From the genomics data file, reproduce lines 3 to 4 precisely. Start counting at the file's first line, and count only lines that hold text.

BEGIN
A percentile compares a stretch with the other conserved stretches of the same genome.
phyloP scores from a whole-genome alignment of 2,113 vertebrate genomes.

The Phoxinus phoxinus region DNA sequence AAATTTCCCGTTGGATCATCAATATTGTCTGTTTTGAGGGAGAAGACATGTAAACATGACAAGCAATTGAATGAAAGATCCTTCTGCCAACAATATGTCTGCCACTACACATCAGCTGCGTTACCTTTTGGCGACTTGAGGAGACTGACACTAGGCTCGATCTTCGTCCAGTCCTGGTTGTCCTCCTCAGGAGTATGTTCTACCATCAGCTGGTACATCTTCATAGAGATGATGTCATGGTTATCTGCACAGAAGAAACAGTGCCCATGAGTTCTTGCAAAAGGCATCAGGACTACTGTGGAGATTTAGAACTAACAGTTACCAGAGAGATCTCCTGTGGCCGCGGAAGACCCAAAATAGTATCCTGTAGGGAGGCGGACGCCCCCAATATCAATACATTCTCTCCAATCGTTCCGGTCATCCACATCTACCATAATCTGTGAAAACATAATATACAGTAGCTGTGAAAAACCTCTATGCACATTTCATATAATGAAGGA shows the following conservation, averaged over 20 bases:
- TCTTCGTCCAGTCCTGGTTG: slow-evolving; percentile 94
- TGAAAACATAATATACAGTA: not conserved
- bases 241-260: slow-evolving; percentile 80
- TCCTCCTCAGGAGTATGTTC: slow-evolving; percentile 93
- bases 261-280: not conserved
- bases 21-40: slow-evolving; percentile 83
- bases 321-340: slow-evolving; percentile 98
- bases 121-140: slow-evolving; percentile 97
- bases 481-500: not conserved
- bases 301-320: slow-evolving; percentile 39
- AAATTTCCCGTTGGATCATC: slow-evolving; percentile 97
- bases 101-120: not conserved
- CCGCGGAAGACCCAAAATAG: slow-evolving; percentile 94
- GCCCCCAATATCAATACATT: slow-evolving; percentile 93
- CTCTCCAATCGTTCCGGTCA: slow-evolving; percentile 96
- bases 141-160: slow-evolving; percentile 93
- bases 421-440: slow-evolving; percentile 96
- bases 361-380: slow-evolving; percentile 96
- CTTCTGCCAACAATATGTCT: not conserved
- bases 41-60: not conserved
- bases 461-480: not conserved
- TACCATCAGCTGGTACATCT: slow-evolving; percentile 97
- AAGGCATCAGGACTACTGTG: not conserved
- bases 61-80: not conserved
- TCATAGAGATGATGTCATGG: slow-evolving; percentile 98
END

The Phoxinus phoxinus region DNA sequence AAATTTCCCGTTGGATCATCAATATTGTCTGTTTTGAGGGAGAAGACATGTAAACATGACAAGCAATTGAATGAAAGATCCTTCTGCCAACAATATGTCTGCCACTACACATCAGCTGCGTTACCTTTTGGCGACTTGAGGAGACTGACACTAGGCTCGATCTTCGTCCAGTCCTGGTTGTCCTCCTCAGGAGTATGTTCTACCATCAGCTGGTACATCTTCATAGAGATGATGTCATGGTTATCTGCACAGAAGAAACAGTGCCCATGAGTTCTTGCAAAAGGCATCAGGACTACTGTGGAGATTTAGAACTAACAGTTACCAGAGAGATCTCCTGTGGCCGCGGAAGACCCAAAATAGTATCCTGTAGGGAGGCGGACGCCCCCAATATCAATACATTCTCTCCAATCGTTCCGGTCATCCACATCTACCATAATCTGTGAAAACATAATATACAGTAGCTGTGAAAAACCTCTATGCACATTTCATATAATGAAGGA shows the following conservation, averaged over 20 bases:
- TCTTCGTCCAGTCCTGGTTG: slow-evolving; percentile 94